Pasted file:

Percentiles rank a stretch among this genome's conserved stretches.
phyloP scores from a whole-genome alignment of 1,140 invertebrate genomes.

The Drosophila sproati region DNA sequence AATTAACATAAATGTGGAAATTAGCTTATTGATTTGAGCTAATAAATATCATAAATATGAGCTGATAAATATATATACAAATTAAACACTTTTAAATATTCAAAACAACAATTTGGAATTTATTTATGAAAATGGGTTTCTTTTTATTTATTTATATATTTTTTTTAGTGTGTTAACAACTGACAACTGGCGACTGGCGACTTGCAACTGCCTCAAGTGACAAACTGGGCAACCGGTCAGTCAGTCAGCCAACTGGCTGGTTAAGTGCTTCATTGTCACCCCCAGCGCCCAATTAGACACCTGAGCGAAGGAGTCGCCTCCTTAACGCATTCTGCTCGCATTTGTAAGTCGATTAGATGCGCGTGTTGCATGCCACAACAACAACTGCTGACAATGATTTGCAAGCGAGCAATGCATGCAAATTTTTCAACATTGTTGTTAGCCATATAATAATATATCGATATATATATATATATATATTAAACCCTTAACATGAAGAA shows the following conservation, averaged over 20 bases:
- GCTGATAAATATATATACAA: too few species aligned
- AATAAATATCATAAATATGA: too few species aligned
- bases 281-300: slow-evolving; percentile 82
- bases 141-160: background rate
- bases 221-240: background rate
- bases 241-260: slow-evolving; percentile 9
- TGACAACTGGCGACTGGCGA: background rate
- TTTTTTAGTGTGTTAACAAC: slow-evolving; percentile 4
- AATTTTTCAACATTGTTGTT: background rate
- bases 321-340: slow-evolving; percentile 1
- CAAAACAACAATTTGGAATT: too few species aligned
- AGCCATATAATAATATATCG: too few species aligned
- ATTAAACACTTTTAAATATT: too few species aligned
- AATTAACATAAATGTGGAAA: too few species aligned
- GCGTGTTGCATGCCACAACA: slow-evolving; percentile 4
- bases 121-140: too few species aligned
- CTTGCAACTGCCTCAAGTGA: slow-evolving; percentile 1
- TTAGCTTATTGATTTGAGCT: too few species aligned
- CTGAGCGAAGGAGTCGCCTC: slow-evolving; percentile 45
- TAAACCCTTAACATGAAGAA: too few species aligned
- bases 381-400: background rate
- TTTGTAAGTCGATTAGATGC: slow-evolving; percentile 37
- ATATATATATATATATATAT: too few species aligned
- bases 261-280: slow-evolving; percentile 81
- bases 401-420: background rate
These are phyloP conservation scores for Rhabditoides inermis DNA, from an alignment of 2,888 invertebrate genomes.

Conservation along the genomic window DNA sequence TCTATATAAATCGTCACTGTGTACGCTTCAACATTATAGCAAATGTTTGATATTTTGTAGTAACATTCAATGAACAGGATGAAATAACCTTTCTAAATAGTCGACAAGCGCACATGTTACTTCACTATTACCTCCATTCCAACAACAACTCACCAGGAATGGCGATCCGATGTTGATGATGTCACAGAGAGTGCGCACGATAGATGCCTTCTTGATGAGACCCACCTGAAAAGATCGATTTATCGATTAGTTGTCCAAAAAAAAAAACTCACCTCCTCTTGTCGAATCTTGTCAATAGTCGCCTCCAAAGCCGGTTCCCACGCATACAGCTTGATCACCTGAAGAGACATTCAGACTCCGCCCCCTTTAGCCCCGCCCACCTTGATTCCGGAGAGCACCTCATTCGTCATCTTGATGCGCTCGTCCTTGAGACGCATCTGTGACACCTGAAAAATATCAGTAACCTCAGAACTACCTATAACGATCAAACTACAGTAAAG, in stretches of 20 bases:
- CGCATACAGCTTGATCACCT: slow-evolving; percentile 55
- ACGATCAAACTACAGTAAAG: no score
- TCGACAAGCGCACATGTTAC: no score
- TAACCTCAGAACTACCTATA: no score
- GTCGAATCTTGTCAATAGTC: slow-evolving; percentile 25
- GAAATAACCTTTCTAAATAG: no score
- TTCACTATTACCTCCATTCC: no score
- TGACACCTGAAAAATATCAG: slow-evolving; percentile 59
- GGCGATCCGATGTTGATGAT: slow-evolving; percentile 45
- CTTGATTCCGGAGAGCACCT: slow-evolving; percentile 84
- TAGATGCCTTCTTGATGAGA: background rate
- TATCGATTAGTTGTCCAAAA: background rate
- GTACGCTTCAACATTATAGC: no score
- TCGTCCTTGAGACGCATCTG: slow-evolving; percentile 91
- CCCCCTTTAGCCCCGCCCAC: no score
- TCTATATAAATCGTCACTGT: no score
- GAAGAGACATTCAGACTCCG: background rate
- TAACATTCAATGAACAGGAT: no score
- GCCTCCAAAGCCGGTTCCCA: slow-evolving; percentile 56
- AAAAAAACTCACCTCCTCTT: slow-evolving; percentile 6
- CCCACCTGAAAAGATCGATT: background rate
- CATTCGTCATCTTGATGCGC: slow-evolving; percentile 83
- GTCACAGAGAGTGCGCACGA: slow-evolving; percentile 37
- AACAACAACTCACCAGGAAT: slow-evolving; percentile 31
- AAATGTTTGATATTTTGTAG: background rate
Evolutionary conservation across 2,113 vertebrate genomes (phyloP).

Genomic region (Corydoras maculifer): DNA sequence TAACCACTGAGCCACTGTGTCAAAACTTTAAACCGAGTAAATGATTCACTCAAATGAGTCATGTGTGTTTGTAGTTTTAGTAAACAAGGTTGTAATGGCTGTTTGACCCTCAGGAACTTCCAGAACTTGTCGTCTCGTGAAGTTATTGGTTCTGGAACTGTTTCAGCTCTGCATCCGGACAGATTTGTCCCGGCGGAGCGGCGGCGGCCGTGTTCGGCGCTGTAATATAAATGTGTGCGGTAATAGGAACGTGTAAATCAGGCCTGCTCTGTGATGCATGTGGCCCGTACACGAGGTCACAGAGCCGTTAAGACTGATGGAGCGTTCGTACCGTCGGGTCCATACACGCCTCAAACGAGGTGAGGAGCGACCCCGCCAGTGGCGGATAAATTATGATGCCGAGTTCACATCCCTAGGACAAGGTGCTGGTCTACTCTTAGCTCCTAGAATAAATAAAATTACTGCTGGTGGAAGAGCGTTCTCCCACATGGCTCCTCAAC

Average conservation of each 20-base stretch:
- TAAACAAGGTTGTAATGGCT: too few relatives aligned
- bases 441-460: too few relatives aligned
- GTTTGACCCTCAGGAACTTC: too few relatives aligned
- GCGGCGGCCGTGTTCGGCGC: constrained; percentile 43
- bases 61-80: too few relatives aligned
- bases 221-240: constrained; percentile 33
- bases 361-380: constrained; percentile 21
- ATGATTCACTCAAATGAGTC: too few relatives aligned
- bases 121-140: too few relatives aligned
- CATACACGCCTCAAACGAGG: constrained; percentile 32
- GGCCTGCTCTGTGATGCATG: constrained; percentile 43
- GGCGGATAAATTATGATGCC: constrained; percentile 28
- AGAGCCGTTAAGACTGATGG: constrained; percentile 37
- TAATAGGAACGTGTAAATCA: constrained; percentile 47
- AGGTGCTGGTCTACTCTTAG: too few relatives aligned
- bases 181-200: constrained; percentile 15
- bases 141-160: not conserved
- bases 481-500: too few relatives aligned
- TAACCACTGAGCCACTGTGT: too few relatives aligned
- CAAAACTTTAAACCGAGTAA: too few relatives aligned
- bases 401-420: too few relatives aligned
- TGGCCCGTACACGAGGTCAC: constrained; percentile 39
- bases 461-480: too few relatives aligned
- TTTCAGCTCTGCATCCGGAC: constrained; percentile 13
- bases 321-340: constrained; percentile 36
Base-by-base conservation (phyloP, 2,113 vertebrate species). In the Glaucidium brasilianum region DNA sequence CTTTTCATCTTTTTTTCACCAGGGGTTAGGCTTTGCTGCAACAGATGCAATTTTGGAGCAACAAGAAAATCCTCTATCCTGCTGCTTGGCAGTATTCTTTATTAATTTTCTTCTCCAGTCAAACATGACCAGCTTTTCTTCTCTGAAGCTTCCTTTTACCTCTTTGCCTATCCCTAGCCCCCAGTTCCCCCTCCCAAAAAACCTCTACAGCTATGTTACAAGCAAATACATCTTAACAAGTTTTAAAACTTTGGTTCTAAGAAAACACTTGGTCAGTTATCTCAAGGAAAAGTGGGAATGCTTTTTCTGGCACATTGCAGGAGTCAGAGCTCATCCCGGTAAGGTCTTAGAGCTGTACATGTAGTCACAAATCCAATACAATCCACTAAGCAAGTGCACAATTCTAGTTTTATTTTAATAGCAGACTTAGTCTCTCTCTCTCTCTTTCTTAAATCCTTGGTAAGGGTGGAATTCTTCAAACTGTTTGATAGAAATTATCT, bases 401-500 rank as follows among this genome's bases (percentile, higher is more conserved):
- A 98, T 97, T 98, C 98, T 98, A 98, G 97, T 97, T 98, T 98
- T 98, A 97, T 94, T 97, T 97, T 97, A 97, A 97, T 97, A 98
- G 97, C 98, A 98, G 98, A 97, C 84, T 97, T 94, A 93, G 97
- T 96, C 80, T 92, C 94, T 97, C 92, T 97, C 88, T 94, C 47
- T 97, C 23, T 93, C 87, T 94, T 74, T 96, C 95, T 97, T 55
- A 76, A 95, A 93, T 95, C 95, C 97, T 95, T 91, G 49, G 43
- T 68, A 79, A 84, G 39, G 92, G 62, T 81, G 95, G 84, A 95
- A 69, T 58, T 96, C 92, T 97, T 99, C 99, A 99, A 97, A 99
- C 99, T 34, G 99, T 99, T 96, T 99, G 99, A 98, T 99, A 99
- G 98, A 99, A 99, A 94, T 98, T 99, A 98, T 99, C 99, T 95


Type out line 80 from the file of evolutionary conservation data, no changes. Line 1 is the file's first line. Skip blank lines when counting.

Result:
- TGGCCCGTACACGAGGTCAC: constrained; percentile 39